The Table of Contents is just an organized listing of all the chapters and major sections included in your research document. This serves to give readers an immediate look at how your manuscript is organized and then skip down to sections that are most relevant to them. A clear, concise, and well-formatted Table of contents page is the first indicator of a good research paper and so, must be constructed properly. Also, experts suggest that to save yourself some time in making this chapter, you should ensure the correct use of font-styles.
What should your checklist for the table of content include?
While writing the table of contents page, you may easily deviate from the format because of all the information that goes into it. In such circumstances, it’s best to make a checklist of all the key points that need your undivided attention when doing this. It should be understood that these key-points may vary according to separate university requirements and so, it’s important to re-check that before moving any further. Some useful key-points have been listed below for ease of understanding:
- Appropriately formatted table of contents
- Listing of all main sections of the document, starting with the dedication page or abstract page.
- Making sure that all titles and headings match what exactly appears in the text
- All page numbers are correct
- The titles of each chapter, plus all Heading Level 2’s, are all listed correctly
1 – Introduction
The introduction targets the research aims and objectives, as well as the research questions that you’ve included. The student is supposed to expand all the material summarized in the abstract and mention its entire zest in this chapter and this shows its importance in engaging the reader in your dissertation. A good introduction meets all the aims and objectives in clear and concise wording, so your supervisor may know what exactly to expect from your dissertation.
How to start the introduction procedure?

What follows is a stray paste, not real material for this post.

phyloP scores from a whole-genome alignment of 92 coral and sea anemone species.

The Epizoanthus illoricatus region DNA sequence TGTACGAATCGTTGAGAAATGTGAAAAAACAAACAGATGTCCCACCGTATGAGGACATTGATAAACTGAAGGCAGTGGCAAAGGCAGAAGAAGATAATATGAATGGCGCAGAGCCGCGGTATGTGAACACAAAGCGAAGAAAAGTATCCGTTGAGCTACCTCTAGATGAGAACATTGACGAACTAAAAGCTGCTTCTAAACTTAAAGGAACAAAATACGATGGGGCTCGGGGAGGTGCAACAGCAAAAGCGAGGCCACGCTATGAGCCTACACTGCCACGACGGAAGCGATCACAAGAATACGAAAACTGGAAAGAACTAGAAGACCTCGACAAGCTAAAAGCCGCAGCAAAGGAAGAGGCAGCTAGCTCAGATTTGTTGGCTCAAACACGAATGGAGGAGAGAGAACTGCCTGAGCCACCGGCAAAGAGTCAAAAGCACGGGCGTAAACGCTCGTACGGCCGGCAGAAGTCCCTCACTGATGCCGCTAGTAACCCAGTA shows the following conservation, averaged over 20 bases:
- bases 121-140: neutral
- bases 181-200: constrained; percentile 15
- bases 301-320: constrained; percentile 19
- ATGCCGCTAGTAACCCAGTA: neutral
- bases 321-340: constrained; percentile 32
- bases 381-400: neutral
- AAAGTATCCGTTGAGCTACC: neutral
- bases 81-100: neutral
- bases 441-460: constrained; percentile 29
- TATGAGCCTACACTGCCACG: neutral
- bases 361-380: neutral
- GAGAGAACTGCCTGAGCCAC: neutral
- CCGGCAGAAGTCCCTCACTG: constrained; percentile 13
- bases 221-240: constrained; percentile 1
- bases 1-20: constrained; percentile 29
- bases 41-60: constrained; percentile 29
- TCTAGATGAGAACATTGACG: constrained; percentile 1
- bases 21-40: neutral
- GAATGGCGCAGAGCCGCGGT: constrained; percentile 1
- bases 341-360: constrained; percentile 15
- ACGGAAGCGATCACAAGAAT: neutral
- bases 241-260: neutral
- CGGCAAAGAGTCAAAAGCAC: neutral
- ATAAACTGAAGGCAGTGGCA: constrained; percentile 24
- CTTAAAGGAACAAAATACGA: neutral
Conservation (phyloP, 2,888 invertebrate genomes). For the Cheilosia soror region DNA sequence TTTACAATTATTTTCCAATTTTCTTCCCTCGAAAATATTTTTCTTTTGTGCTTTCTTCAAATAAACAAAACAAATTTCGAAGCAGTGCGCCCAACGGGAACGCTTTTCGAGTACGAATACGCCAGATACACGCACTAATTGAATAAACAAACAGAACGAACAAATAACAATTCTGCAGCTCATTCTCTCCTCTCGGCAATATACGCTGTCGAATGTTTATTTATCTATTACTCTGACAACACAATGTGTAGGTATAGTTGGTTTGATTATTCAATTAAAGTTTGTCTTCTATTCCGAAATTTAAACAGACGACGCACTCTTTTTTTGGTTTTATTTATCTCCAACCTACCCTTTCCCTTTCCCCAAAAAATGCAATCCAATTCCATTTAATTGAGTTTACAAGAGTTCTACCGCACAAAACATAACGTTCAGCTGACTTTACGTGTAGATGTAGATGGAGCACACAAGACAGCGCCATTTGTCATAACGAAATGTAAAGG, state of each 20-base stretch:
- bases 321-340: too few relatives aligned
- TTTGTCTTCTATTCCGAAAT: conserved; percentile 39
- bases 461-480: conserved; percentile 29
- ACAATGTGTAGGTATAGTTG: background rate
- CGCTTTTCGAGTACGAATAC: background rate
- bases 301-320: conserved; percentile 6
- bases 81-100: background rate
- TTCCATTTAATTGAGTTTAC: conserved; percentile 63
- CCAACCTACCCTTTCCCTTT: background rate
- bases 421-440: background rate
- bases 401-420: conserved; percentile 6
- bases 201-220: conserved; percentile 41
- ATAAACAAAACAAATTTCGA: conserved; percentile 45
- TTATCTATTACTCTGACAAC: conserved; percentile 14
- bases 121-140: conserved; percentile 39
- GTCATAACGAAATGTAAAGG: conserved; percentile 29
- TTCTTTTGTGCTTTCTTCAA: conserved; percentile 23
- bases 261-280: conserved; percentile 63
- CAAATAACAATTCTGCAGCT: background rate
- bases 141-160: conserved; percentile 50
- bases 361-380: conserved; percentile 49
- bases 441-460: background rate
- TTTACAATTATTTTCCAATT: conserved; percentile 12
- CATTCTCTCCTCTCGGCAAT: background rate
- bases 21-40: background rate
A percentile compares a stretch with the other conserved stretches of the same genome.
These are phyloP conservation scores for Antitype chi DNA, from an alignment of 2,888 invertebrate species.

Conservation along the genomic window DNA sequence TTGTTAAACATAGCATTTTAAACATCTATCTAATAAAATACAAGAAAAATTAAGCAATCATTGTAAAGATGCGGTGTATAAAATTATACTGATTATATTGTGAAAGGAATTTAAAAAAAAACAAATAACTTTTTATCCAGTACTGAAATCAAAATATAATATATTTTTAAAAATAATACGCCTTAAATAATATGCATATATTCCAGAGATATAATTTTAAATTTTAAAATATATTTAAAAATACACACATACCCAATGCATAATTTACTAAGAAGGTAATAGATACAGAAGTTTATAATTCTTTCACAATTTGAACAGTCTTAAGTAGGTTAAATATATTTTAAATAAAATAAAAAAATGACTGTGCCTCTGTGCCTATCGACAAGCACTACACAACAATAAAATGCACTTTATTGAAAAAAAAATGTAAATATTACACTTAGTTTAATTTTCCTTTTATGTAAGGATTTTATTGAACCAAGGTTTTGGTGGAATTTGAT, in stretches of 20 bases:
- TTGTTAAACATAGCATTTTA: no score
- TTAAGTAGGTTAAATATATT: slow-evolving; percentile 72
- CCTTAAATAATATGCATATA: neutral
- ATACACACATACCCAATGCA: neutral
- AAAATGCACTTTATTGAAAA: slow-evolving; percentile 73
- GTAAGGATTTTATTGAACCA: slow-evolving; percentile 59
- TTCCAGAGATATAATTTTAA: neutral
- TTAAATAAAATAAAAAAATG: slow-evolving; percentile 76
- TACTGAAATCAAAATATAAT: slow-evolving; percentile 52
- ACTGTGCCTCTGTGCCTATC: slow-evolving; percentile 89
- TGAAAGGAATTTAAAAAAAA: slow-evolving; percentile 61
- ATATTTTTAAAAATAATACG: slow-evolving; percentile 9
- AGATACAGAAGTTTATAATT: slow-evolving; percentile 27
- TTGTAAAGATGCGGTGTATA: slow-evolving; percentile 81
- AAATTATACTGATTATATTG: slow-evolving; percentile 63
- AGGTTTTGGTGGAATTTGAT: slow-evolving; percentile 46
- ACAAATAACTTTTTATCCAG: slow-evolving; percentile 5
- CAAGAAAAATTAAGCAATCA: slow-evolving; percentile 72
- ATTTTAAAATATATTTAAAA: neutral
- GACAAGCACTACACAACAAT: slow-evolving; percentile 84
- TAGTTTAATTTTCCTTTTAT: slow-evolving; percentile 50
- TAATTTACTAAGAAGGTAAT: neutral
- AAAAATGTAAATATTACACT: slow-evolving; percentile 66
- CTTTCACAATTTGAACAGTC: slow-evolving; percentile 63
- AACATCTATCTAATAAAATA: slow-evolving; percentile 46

It’s always a good approach to first write a rough draft of your introduction near the beginning of the research to help guide you through the writing process. When you write a research proposal beforehand, you can use it as a template or a mind map to help lead you to the actual dissertation paper, as it contains many of the same elements. Ensuring the correct revision of your introduction throughout the writing process allows you to minimize potential errors in your work and also makes sure it matches the content of your chapters.
Although the introduction is supposed to come at the beginning of your dissertation, it doesn’t have to be the first thing you write, in fact, students usually leave it at the end of the entire dissertation writing procedure, alongside the abstract.
Specifying Your Research Questions
- As in the dissertation itself, your research questions are critical in ensuring that the introduction is coherent and logical in structure. They develop the skeleton to which other elements adhere.
- These questions should be presented near the beginning of the introduction and explained further.
- If there are more than three major research questions in your dissertation, you should consider restructuring them by reducing some to subsidiary status.
The elements of a good introduction
An effective introduction includes various features that add value to the significance of this chapter. Some of these elements include adding the aim and objectives that your dissertation aims to meet and also answering the research questions that have been raised further in the research paper. Moreover, you may also include other relevant information regarding these, so that you can add all the information that the reader would expect to read in this chapter, while also making sure that it’s not dragged in any way. Remember that a dragged introduction will cause the reader to feel bored when reading your research paper and thus, it won’t add value to your research paper.
2 – Critical Literature Review
As a graduate or undergraduate student, you are expected to provide an analytical overview of the significant literature published on your topic. This aims to show that prior research has already been conducted on your topic.
In your review of literature you are expected to do the following:
- Put one’s original work with that of existing literature
- Identify the major issues surrounding your topic
- See the relationship of each work to that of others under consideration
- Find new ways to interpret and fill any gaps in the previously conducted research